Then, without missing a beat, he began to tell me about why he didn’t go to church. He said,
My mom and dad went to the Baptist and Methodist churches once in while when I was a kid, but mostly dad and us went fishing on Sundays. I’ve always thought that people who go to church were just as bad as those who don’t, so I figure, what’s the point? I just don’t get why there’s so many churches and they all disagree. How can Christians say they’ve got the true religion when they don’t even agree on their own? I just try to be a good person and keep to myself. I don’t drink. But I don’t think about God much, either. Just never comes up much. But my daughter [who is 14] goes to a Presbyterian church with her friend these days and when I come back in town she tries to drag me with her. She’s good for me.
I asked him if he planned to go to church with his daughter this Christmas. He said,
Maybe, but we’ll see. I mean, you’re Catholic and you teach the bible to priests. So why do you go to church?
As he continued his ritual spitting, I asked him what he knew about why God asked the Jews to keep the Sabbath holy. We talked about that a bit. Then I explained how Jesus’ resurrection on a Sunday morning made Sunday the new Sabbath for Christians, and how it was the eighth day of creation. He thought that was neat. Then I told him the story about what motivated Christian martyrs of 3rd century north Africa to go to Mass on Sundays, even though it was illegal. I told him how this one group of Christians on trial before a Roman prefect explained their choice to risk execution to worship their God this way:
Without Sunday we cannot live!
I also mentioned the need to worship and give thanks to God not just as individuals but as a family of faith. I said only God gets to decide how and when he is to be worshiped, and pointed out the many blessings that God pours out in the celebration of the Eucharist that makes the rest of our week a whole lot better. As he actually seemed to be listening, I asked him why he bothers to celebrate his daughter’s birthdays, why it’s so important for families to gather at Thanksgiving and Christmastime, or why human beings dedicate any special days and times to gather and celebrate important things in life. That then led to a great side-conversation about the devastating effects his grandmother’s death had on his extended family.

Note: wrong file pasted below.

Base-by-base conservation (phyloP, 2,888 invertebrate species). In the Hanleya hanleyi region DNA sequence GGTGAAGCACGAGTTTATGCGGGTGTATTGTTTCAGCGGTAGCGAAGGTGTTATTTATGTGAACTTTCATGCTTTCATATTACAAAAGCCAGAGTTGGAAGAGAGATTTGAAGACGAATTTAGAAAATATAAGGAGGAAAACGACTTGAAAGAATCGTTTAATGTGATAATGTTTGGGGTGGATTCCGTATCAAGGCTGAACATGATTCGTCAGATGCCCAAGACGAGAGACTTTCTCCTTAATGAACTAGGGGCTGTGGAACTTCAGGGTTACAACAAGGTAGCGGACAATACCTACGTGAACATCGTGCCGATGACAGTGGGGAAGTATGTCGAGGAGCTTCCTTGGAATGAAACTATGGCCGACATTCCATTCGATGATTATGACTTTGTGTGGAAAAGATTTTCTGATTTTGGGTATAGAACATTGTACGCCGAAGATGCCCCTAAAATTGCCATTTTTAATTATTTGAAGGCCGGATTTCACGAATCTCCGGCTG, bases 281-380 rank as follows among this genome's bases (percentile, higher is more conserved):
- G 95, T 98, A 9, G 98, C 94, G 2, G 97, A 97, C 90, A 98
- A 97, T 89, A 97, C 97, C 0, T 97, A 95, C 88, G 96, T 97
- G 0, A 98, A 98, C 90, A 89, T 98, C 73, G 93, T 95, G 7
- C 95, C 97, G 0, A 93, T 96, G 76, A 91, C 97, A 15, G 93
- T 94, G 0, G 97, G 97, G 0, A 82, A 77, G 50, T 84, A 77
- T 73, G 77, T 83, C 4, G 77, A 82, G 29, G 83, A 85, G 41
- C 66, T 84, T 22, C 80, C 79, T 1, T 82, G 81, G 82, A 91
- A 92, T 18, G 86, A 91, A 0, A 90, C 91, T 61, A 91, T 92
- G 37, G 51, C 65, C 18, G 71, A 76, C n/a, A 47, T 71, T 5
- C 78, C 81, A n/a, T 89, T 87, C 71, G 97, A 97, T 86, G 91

She was the anchor of our family. She always brought everyone together for special times and it kept our family close. My happiest childhood memories are being at her house for family get togethers. But now that she’s gone, there’s nothing left to hold us together any more. It’s sad. Now that she’s gone the center unraveled, all the old grudges people had before now keep them from ever talking. My grandma always forced us to get together, and she’d say to anyone who’d complain, with fire in her eyes: “There ain’t nothin’ more important than family!”
What a perfect segue! I said,